Abstract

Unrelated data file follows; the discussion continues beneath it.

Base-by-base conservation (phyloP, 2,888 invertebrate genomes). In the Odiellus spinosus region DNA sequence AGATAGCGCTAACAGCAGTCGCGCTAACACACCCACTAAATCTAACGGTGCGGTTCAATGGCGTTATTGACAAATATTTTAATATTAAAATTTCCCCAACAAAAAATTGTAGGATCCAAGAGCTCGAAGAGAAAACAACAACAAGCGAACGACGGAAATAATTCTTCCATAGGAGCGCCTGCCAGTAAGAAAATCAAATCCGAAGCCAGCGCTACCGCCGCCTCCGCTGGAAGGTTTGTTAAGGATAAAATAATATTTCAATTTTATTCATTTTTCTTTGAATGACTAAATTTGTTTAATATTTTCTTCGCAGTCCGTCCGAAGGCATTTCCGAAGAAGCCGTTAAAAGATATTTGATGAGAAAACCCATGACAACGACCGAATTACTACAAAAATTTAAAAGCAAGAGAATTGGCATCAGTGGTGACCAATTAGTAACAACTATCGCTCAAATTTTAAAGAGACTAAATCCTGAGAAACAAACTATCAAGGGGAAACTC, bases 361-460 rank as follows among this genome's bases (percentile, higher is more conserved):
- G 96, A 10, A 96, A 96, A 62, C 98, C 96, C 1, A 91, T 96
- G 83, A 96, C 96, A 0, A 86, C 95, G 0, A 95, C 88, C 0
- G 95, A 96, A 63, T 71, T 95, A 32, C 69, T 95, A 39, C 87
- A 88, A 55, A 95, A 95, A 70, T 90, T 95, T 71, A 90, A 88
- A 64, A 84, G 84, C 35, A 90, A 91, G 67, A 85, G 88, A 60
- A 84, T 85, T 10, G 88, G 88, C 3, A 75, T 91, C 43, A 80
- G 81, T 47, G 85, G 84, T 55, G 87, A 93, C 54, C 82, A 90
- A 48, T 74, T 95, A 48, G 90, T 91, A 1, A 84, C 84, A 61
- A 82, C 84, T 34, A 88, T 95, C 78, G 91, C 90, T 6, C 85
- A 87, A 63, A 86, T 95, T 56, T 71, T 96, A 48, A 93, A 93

A robust assessment is made of the distribution and (spatially resolved) geologic context for the newly identified rock type on the Moon, a Mg-spinel-bearing anorthosite (pink-spinel anorthosite, PSA). Essential criteria for confirmed detection of Mg-spinel using spectroscopic techniques are presented and these criteria are applied to recent data from the Moon Mineralogy Mapper. Altogether, 23 regions containing confirmed exposures of the new Mg-spinel rock type are identified. All exposures are in highly feldspathic terrain and are small—a few hundred meters—but distinct and verifiable, most resulting from multiple measurements. Each confirmed detection is classified according to geologic context along with other lithologies identified in the same locale. Confirmed locations include areas along the inner rings of four mascon basins, knobs within central peaks of a few craters, and dispersed exposures within the terraced walls of several large craters. Unexpected detections of Mg-spinel are also found at a few areas of hypothesized non-mare volcanism. The small Mg-spinel exposures are shown to be global in distribution, but generally associated with areas of thin crust. Confirmation of Mg-spinel exposures as part of the inner ring of four mascon basins indicates this PSA rock type is principally of lower crust origin and predates the basin-forming era.

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